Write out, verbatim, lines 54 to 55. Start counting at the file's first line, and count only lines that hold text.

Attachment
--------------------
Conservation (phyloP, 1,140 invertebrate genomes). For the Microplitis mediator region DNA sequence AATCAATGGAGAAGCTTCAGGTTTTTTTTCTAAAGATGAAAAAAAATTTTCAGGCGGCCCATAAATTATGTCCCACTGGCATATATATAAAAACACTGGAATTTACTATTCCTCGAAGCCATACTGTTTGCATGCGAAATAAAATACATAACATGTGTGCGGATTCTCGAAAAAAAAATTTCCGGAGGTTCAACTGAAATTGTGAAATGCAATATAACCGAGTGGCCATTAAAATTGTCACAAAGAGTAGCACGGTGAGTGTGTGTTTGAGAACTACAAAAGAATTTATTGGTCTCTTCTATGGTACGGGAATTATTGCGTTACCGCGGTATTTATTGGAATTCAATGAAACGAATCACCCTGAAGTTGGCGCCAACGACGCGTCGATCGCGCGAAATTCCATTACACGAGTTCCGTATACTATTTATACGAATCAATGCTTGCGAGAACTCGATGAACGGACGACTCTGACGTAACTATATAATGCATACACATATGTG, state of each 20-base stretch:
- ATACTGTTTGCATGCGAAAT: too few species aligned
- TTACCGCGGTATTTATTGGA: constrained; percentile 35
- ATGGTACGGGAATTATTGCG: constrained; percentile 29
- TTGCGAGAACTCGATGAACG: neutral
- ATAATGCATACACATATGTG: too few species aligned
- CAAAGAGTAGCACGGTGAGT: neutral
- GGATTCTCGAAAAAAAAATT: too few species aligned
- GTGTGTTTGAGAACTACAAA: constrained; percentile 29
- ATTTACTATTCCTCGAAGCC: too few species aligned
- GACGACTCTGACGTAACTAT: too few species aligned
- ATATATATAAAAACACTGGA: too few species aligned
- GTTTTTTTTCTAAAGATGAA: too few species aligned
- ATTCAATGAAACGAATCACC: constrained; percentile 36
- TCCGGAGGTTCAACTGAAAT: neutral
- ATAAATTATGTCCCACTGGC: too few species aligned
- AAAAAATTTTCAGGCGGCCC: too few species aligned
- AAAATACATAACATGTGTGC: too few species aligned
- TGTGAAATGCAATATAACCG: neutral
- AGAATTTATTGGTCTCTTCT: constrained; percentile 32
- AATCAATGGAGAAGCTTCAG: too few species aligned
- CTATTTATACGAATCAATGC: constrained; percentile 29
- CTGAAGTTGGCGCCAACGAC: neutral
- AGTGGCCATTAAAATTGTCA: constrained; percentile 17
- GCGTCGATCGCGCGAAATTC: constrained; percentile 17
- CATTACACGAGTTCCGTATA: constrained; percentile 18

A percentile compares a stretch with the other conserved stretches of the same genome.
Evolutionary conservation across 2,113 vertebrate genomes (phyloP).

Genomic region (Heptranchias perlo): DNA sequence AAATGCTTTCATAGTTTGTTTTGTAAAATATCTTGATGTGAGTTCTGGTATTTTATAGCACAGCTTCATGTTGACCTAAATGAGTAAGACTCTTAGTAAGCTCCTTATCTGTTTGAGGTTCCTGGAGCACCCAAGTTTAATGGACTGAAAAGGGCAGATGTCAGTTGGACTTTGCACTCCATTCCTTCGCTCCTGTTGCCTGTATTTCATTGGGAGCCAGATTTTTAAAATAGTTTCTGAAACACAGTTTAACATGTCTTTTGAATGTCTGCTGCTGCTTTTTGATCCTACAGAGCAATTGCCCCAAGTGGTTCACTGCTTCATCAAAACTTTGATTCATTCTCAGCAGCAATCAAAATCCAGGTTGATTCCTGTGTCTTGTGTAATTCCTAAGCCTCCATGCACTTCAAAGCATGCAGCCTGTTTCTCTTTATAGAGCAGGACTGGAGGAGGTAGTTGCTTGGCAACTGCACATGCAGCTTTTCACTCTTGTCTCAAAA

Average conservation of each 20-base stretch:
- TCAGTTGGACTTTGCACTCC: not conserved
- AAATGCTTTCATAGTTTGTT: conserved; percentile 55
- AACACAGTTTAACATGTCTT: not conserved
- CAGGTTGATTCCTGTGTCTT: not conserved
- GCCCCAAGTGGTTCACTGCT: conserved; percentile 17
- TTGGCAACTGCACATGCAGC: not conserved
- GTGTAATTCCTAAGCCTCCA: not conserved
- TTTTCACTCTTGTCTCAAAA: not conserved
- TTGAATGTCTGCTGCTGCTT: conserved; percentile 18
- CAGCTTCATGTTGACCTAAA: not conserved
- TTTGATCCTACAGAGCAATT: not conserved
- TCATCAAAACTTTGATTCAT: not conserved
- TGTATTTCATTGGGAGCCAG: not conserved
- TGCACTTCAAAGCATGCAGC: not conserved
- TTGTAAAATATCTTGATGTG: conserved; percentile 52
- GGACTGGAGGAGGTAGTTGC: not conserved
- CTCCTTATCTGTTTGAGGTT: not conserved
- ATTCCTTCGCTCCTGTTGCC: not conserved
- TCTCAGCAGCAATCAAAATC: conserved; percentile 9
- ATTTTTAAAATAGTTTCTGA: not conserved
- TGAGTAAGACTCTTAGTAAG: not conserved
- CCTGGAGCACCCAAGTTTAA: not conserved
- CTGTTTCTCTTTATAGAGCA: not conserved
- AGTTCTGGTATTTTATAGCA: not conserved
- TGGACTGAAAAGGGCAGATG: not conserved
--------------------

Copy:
- AGTTCTGGTATTTTATAGCA: not conserved
- TGGACTGAAAAGGGCAGATG: not conserved